William Godwin's Diary


Covent Garden theatre re-opened on 18 September 1809, just under a year after it had been destroyed by fire. The manager, John Philip Kemble (1757-1823), substantially raised ticket prices in the pit and replaced some seats with expensive boxes. These changes provoked riots which started during the opening night's performance of Macbeth, in which Kemble played the title role.

The diary suggests that Godwin was at this performance: although he does not specify which theatre he attended on that night (only who he went with or met there) it is extremely unlikely that he would have missed the opening night of the new theatre. Drury Lane had not been re-built since being destroyed by fire and Godwin's failure to record the name of the play he saw is further evidence for Covent Garden, where Macbeth was largely drowned out. He similarly fails to record which theatre he attended on 21 September, although the fact that riots were continuing to drown out the actors once more points to Covent Garden.

After the performance on 23 September, Kemble announced that the theatre would temporarily close while an independent committee looked into the new prices. The management was vindicated by the committee, but when the theatre opened again on 4 October the riots continued. Again, Godwin is likely to have attended this performance, though does not record the name of the play.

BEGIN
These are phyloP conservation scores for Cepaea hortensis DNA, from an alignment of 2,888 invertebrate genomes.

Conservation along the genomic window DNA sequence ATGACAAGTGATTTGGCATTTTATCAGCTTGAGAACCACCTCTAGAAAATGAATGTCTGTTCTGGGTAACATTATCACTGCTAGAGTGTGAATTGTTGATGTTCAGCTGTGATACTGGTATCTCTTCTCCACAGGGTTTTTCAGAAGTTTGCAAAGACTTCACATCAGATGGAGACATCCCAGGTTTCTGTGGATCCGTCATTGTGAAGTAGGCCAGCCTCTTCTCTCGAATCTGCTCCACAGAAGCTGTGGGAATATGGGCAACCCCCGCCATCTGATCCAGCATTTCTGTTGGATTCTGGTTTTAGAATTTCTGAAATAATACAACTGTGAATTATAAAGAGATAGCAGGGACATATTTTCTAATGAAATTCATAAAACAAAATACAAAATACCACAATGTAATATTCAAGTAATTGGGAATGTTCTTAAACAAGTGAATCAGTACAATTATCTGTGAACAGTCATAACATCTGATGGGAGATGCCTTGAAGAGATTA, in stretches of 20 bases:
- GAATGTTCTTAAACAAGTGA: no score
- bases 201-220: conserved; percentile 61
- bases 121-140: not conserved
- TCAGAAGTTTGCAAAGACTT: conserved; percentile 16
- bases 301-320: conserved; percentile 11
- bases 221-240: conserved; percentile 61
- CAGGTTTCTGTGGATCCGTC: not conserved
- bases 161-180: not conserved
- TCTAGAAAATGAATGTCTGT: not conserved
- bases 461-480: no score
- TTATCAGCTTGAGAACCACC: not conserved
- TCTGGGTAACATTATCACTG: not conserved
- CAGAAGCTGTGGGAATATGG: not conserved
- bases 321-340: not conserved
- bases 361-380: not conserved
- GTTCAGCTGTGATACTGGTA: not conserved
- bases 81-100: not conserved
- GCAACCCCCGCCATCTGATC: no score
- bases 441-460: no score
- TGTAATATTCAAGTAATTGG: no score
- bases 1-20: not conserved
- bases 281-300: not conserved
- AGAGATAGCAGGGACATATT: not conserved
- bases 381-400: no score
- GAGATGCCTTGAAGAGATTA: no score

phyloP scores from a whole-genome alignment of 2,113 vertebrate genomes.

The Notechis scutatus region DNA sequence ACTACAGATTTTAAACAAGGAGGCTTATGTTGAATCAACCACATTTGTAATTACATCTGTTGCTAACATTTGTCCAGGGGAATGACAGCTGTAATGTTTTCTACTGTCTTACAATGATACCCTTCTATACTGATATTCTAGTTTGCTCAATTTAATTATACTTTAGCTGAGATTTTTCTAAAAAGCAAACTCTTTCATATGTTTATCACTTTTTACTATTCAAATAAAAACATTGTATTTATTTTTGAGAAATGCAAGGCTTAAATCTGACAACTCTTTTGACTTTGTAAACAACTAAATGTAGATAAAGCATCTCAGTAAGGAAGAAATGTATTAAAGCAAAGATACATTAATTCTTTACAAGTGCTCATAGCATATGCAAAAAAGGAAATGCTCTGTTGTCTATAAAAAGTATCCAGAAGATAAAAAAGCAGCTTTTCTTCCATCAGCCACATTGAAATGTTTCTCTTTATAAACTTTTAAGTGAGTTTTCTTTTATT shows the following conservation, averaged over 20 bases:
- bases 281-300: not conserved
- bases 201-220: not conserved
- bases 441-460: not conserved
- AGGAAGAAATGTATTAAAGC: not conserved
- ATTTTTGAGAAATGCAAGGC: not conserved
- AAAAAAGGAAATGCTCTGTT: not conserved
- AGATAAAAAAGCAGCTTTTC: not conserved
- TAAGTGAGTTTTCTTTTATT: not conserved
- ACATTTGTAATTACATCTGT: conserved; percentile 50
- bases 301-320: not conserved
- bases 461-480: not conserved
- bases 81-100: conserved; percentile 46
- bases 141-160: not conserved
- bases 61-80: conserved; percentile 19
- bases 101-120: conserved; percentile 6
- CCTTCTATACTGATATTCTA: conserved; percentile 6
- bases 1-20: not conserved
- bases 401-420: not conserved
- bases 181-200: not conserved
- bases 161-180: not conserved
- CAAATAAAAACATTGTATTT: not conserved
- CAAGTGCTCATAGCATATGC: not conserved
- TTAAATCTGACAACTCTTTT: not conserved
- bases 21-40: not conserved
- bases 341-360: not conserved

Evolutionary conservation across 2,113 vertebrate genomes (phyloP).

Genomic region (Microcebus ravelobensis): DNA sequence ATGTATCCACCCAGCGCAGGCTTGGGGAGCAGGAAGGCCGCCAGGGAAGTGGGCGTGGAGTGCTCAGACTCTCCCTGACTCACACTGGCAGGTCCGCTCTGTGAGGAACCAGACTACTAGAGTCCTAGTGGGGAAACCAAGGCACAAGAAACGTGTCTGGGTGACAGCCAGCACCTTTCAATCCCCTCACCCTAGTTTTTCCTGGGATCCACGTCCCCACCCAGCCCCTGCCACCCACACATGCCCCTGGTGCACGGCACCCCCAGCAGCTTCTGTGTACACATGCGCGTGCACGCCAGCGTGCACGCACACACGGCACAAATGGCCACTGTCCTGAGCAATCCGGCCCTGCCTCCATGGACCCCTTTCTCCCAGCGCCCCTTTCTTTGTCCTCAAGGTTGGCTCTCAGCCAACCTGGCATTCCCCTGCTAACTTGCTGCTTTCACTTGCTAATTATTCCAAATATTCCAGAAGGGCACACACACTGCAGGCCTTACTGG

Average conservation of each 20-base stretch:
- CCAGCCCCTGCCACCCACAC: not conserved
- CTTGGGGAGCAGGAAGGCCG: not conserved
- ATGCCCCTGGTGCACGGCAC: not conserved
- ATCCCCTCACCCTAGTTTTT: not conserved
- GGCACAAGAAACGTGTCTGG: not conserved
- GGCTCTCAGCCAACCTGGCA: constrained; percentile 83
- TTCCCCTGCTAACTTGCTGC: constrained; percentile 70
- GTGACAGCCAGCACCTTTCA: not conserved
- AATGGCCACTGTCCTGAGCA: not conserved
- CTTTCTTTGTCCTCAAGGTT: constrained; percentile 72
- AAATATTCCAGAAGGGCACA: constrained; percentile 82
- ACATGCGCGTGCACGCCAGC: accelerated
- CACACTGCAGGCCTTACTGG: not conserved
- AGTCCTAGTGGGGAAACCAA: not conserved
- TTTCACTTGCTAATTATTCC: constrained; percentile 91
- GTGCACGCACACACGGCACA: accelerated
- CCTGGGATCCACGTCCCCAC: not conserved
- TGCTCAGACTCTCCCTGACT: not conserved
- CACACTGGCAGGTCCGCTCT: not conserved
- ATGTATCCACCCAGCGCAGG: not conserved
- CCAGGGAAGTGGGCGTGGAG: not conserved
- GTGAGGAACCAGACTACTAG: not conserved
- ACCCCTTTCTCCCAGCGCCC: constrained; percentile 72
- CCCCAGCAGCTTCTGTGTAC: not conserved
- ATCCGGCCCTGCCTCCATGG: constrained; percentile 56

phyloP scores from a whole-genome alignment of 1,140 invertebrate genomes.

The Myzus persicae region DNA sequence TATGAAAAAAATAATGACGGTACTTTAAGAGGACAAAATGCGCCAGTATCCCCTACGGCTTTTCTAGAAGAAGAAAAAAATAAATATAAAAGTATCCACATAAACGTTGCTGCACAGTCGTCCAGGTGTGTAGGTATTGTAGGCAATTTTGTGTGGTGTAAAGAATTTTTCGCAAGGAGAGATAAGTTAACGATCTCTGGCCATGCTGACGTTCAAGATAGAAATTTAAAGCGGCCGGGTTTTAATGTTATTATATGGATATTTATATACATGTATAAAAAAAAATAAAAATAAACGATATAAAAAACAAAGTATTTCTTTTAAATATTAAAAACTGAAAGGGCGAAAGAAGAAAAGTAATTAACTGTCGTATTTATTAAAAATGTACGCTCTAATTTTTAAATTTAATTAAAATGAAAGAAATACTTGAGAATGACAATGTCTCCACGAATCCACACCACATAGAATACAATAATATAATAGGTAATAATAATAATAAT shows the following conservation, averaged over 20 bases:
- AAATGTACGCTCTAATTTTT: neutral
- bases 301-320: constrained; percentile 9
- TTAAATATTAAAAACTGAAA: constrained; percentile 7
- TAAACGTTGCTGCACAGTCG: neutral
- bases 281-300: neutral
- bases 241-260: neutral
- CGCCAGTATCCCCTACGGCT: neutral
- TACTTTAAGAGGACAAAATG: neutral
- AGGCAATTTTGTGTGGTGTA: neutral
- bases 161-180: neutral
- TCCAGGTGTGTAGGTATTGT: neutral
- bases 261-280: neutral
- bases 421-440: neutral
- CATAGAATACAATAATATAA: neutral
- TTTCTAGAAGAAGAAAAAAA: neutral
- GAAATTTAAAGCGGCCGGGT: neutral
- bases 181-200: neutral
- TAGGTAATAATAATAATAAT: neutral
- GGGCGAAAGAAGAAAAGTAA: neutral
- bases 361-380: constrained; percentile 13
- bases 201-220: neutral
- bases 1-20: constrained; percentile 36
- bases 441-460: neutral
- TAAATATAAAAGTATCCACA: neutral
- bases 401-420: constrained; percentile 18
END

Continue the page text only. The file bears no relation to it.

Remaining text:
The protests continued for the next two months, providing an alternative spectacle of placards, banners, singing, an 'OP dance' and fights between members of the audience and the boxers Kemble hired to restore order. The diary shows that Godwin continued to attend Covent Garden throughout this period: in all but one of the thirteen further theatre trips in this period he records what he saw and in every instance this corresponds to the play that was being staged at Covent Garden. Kemble was eventually to concede to most of the rioters' demands, including the restoration of old prices for the pit, and made an apology from the stage on 14 December.

See Marc Baer, Theatre and Disorder in Late Georgian London, (Oxford: Clarendon Press, 1992) and Godwin's theatre entries over the next three months.